Marc Morgan, currently the President of the LeDroit Park Civic Association, is running for the ANC seat that covers most of LeDroit Park. Mr. Morgan’s campaign kicks off tomorrow, Wednesday, August 22, from 6 pm to 9 pm at Shaw’s Tavern (6th Street and Florida Avenue NW). Everyone is welcome to attend.
Local notables in attendance include our current commissioner, Myla Moss, who has chosen not to seek reelection, and Patrick Mara, who is the Ward 1 member of the State Board of Education. Come on out, meet your neighbors, and meet the candidate.
The event is open to the public.
Marc Morgan, President of the LeDroit Park Civic Association, is running unopposed for ANC 1B01, the seat that covers most of LeDroit Park. Myla Moss, our current ANC commissioner, has decided to retire from the seat she has held since January 2005.
Since I serve as Mr. Morgan’s campaign chair, I will share with you reasons you should vote for him in November.
For the past two years, Marc Morgan has served as President of the LeDroit Park Civic Association and has worked to bring the residents of the neighborhood together by hosting a mix of social activities and informational programs. Additionally, Mr. Morgan has been a strong advocate for the neighborhood by lobbying District agencies, including the DC Housing Authority, DC Water, and the District Department of Transportation, to better respond to problems facing residents in LeDroit Park.
For example, Mr. Morgan coordinated meetings between the residents of the Kelly Miller apartments and the DC Housing Authority to address crime, building deterioration, and youth engagement.
Last fall Mr. Morgan also coordinated the first annual LeDroit Park Oktoberfest, a neighborhood celebration that highlighted LeDroit Park’s diversity and offered activities for residents of all ages. Additionally, he has created a monthly neighborhood happy hour that provides neighbors an opportunity to meet and talk in a relaxed setting.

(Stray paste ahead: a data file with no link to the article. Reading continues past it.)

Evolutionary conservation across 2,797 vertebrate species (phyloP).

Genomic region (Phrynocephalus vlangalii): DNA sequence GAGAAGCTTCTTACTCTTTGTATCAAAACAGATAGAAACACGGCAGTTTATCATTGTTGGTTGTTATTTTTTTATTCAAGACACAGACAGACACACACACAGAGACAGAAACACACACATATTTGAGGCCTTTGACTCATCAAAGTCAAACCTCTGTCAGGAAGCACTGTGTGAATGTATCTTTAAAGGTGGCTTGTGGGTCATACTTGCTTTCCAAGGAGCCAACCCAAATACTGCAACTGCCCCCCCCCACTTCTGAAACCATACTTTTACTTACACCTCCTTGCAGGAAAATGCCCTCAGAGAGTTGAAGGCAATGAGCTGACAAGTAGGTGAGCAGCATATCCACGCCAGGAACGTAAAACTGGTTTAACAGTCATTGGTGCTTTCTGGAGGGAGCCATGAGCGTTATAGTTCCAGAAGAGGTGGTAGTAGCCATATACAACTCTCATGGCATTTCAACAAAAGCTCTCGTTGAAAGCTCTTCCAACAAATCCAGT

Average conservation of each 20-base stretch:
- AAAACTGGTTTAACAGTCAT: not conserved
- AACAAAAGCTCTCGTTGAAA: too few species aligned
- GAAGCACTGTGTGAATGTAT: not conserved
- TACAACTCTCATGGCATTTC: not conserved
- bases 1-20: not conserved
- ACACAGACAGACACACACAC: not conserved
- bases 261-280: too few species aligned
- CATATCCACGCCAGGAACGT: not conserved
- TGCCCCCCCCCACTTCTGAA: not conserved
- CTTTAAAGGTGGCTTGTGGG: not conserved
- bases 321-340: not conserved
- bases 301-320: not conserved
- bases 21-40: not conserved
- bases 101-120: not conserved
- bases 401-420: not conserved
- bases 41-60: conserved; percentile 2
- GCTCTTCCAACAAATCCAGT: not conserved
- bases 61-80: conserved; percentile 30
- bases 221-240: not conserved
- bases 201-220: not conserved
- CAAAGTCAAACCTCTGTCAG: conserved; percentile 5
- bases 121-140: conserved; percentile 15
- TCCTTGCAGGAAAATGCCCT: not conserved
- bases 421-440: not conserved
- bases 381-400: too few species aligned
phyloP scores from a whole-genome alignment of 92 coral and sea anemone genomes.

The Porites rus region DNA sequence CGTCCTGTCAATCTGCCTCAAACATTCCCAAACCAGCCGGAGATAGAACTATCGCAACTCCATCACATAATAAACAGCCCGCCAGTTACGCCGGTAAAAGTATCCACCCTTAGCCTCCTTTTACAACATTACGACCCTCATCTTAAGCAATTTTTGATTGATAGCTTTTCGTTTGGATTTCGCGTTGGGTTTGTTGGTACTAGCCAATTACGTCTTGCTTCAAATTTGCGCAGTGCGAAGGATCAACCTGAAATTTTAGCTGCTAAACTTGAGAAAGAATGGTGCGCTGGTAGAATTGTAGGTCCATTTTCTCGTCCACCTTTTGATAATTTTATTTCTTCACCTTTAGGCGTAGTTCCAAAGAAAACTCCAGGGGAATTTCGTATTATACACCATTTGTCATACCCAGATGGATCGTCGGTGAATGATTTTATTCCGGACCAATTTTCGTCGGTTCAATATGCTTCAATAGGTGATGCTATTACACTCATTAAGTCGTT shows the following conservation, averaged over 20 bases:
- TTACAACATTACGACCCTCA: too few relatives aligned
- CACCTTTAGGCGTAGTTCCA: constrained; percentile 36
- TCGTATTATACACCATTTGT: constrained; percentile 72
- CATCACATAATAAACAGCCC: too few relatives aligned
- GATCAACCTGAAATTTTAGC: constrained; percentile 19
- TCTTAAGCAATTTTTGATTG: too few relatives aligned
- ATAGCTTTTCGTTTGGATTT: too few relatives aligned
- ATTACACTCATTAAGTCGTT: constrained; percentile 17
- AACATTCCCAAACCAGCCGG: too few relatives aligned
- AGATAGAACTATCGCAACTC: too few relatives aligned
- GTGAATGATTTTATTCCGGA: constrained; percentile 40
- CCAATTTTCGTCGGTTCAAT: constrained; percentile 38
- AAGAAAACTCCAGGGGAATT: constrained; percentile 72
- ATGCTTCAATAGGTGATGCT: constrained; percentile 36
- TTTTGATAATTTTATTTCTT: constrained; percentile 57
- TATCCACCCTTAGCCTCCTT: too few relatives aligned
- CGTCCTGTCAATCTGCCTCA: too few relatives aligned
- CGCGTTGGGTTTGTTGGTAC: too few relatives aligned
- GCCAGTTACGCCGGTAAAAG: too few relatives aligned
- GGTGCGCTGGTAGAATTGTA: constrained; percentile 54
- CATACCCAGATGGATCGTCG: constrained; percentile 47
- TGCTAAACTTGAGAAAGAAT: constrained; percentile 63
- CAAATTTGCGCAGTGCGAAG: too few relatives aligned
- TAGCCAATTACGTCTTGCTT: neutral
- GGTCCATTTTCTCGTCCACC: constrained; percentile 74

More recently, Mr. Morgan has work with the Metropolitan Police Department to address crime in LeDroit Park. Mr. Morgan continually pushes for increased police presence and responsiveness. Mr. Morgan also advocates measures to prevent crime and has consulted local residents and businesses to identify and report suspicious activity.
Within the next few weeks, he plans to roll out a new initiative that calls for increased police presence, identification of criminal hotspots, and crime prevention education in both LeDroit Park and Bloomingdale. The overall objective is to reassure residents that LeDroit Park and Bloomingdale are safe, thriving neighborhoods.
Outside of community activism, Mr. Morgan is the Director of Development for the American Council On Renewable Energy (ACORE), a non-profit dedicated to promoting the use of renewable energy.
Few things rile up neighbors like liquor licenses. Just outside LeDroit Park at 8th and T Streets, a proposal for a new restaurant, All Souls, has elicited the ire of several neighbors. The objectors, though small in number, are trying to stop a local restaurateur from turning a vacant storefront, pictured above, into a community asset. Much of this opposition is unwise and unwarranted and will hold back neighborhood improvement. We have heard the objections to All Souls for several months and would like to see this restaurant finally come to fruition.
While some objections, particularly regarding outdoor noise late into the night, are certainly reasonable, a few objectors have damaged their own credibility with an array of spurious objections.
The first of such complaints is that a restaurant serving alcohol across the street from an elementary school is unsavory. This is a red herring. Restaurants cannot serve alcohol to 10-year-olds and the main business of restaurants is at night, several hours after school has ended. The restaurateur has agreed to not serve alcohol before 5 pm.
The most ludicrous objection we heard is that patrons on the patio on 8th Street (along the blank wall in the photo above) will leer into a neighboring house. This is another red herring as drawing one’s window blinds or curtains can easily solve this problem.
Another objection is that a restaurant is inappropriate for what one objector alleged is a “residential street”. This is not entirely true. Most of the 1900 block of 8th Street is actually in a commercial zone C-2-B, which is intended for commercial uses, but also allows residential uses.
The restaurant site is surrounded by a residential zone (R-4) on three sides. Nonetheless, all zones have boundaries in which differing uses abut each other. It is the responsibility of residents to research and understand the zoning implications of where they live. It is also important for residents to understand their limitations in dictating how other people lawfully use their own property.